Shabbat Nitzavim/VaYelekh: Finding Firm Ground in all this Chaos

In all these years of finding good lessons and food for thought in our shared Torah study, we have faced many challenges together and sought their meaning for our lives as Jews.

This Shabbat is no different. The chaos intensifies around us until we want to scream Dayenu! “It’s enough!” The plagues increase in number and in impact:

*a criminal president whose abetters are dismantling the social supports of our lives
*an economic crisis of unemployment and houselessness
*a worldwide pandemic in which the U.S. response ranks near the bottom of them all
*more people dying each week than died in the September 11 2001 massacre we mourn today
*the unveiling of the police as a force hostile to civil rights and democracy
*the murderous persecution of Black, Indigenous, Trans, Queer, of Color, and other people
*and now, wildfires

Here’s what your Jewish tradition offers you on this Shabbat as you question the meaning of these days for your life: the double parashah whose two words mean “firmly rooted” and “going.” And this is exactly what we need: a way to remain firmly rooted within that which keeps us sane and able to function, while we move, quickly and clearly, to stay safe and aid others in doing so. 

If you are evacuating, reach out to us by email or text. 
If you have a room or unit to offer the displaced, let us know.

What’s the Torah of all this? What’s the learning? How is being and doing Jewish possibly going to help?

You won’t know until you do it. You can’t know until you experience it for yourself: the ritual, the prayer, whatever is our mitzvah, our Jewish obligation, at a given moment.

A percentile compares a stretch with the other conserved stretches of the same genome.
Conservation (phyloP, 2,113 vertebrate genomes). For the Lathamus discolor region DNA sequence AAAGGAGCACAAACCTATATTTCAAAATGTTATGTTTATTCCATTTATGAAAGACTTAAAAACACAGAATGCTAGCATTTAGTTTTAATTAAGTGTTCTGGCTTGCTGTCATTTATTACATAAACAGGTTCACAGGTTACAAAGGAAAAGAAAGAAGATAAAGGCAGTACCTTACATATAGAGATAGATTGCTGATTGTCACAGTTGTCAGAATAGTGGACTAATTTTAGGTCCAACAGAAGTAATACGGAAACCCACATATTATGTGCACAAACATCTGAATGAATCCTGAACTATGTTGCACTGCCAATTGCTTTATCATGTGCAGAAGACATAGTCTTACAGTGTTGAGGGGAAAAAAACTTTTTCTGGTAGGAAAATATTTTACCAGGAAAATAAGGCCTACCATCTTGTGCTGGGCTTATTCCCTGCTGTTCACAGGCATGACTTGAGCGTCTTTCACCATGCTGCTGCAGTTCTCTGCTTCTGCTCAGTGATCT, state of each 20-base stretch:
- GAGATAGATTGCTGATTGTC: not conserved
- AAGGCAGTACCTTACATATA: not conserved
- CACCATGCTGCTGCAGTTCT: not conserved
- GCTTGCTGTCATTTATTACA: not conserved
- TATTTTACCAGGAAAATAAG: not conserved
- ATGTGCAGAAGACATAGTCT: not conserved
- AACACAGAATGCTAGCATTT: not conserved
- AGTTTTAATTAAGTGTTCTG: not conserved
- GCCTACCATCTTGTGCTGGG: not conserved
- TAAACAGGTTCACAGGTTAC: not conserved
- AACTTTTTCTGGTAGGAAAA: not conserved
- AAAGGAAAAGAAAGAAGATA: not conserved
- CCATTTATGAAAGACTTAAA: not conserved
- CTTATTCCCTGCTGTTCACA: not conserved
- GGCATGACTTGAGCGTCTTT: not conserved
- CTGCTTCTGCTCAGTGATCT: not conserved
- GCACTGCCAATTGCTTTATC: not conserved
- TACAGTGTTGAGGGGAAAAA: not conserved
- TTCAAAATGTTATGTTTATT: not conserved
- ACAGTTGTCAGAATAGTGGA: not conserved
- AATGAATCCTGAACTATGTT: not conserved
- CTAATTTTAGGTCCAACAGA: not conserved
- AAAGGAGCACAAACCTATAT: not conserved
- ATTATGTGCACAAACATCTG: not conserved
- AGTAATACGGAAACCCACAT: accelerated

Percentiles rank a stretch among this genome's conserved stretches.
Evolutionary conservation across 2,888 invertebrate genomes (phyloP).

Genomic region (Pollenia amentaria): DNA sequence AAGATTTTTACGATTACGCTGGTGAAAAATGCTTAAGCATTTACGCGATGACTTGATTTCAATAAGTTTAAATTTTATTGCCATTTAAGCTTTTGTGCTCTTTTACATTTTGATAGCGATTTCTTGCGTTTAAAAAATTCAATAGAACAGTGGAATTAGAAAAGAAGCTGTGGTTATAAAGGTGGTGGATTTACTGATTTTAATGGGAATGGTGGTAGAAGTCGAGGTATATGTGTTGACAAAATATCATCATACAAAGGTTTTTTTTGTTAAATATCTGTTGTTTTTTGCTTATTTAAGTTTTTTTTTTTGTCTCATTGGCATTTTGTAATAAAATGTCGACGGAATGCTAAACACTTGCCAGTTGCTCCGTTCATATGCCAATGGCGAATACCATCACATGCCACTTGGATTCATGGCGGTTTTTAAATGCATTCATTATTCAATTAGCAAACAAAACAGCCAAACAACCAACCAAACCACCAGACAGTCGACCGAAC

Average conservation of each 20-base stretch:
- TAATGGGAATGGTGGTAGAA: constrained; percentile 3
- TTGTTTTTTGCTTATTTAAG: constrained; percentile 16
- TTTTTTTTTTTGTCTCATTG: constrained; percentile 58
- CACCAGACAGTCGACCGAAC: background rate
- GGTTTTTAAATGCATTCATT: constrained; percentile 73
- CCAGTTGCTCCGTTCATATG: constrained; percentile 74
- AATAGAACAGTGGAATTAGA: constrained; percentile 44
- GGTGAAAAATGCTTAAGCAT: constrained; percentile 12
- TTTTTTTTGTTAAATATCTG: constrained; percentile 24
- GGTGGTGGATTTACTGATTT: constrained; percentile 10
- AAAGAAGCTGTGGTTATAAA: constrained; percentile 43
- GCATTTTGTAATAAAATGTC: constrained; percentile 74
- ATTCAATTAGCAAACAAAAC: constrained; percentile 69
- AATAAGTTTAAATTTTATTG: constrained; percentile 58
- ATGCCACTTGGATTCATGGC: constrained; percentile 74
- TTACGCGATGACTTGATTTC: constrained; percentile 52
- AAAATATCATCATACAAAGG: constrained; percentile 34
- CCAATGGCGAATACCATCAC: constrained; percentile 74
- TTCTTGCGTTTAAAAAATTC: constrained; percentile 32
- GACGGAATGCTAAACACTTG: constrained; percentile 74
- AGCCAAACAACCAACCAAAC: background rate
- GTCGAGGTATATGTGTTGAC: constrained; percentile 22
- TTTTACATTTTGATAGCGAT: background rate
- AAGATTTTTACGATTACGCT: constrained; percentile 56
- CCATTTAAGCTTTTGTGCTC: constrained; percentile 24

For this evening, it will be noting that it’s sundown and lighting candles to mark it. How incredibly powerful that moment will be, as we consider both how strange a sunset it is, and how precious and terrifying a candle flame is. Anyone might take a moment to notice sunset or light a candle, but Jews are commanded to, and to recite a blessing at that moment, to ensure that we’ve noticed, and considered, and thought about it.

For tomorrow, it will be joining us for Torah study and/or Tefilah, perhaps while you say “I can’t concentrate on this!” There’s a reason why Torah study and prayer are mitzvot, obligations, and not merely what you do when you feel like it: these obligations are to yourself. They give you a sorely-needed moment to think about something else, to change your perspective to the millennial, and to remember that you are grounded in a deep and rich belonging

For tomorrow evening, it will be joining in our yearly Selikhot prayers. This once a year opportunity to consider our deeds and their impact as human beings is incredibly necessary to us, especially now. The details are below.

And next week, we will find our rootedness in the mitzvah of gathering whenever we can as we move through the emergencies of the days to come, to check on each other through daily minyan, Talmud study, or a quick phone call or email. 

Next erev Shabbat will begin Rosh HaShanah 5781. No matter what happens between now and next Friday, it will be Rosh HaShanah, and Jews will find our security in the familiar rituals. All the details for High Holy Days have been shared in emails and in the Week’s Worth. Please look again at this week’s edition for the Seder details. Maybe we’ll even sing dayenu…

Hold tight to what matters. To your place with us, in Jewish community and history and meaning. To acts that unfold meaning and purpose to us as we do them. To the Presence that we seek through all these acts and words – as the mystics say, the Place of the world, or what the Psalmist calls the Holy One of Being, where we all find our place.

Only one thing I ask of HaShem, only one thing I seek:
to dwell in HaShem’s house all the days of my life,
to gaze at the beauty of the world, and to see its holiness.

(Psalm 29)